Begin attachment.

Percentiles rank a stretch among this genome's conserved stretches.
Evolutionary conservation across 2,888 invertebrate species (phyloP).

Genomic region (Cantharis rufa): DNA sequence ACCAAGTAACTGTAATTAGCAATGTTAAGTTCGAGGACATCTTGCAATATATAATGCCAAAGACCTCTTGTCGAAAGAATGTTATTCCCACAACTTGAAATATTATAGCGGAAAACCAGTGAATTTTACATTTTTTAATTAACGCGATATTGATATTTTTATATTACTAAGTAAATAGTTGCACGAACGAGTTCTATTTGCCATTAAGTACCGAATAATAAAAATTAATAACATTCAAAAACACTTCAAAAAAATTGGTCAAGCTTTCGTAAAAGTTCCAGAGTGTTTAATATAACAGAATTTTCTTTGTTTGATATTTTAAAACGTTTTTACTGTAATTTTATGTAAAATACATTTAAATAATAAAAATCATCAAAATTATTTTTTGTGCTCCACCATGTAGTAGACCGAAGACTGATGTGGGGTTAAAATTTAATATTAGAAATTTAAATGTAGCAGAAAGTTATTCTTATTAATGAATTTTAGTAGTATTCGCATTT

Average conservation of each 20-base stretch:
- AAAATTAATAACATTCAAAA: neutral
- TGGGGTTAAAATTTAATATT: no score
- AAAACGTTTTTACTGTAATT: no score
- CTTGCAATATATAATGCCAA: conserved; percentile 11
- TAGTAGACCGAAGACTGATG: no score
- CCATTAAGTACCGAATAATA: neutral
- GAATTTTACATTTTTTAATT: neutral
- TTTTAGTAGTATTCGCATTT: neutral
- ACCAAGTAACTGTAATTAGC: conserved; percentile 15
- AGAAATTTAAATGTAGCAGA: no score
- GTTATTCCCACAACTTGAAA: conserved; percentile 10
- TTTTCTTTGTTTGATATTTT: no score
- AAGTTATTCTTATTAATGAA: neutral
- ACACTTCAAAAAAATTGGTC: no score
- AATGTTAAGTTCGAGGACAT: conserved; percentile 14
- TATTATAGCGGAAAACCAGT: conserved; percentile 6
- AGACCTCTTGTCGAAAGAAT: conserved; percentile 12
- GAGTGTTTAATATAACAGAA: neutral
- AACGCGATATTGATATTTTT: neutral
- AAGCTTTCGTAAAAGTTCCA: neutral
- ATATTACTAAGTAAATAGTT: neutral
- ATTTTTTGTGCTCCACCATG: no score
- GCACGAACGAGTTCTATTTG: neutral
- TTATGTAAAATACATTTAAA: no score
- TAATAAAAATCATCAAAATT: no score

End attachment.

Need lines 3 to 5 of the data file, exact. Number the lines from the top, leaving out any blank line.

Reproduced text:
Genomic region (Cantharis rufa): DNA sequence ACCAAGTAACTGTAATTAGCAATGTTAAGTTCGAGGACATCTTGCAATATATAATGCCAAAGACCTCTTGTCGAAAGAATGTTATTCCCACAACTTGAAATATTATAGCGGAAAACCAGTGAATTTTACATTTTTTAATTAACGCGATATTGATATTTTTATATTACTAAGTAAATAGTTGCACGAACGAGTTCTATTTGCCATTAAGTACCGAATAATAAAAATTAATAACATTCAAAAACACTTCAAAAAAATTGGTCAAGCTTTCGTAAAAGTTCCAGAGTGTTTAATATAACAGAATTTTCTTTGTTTGATATTTTAAAACGTTTTTACTGTAATTTTATGTAAAATACATTTAAATAATAAAAATCATCAAAATTATTTTTTGTGCTCCACCATGTAGTAGACCGAAGACTGATGTGGGGTTAAAATTTAATATTAGAAATTTAAATGTAGCAGAAAGTTATTCTTATTAATGAATTTTAGTAGTATTCGCATTT

Average conservation of each 20-base stretch:
- AAAATTAATAACATTCAAAA: neutral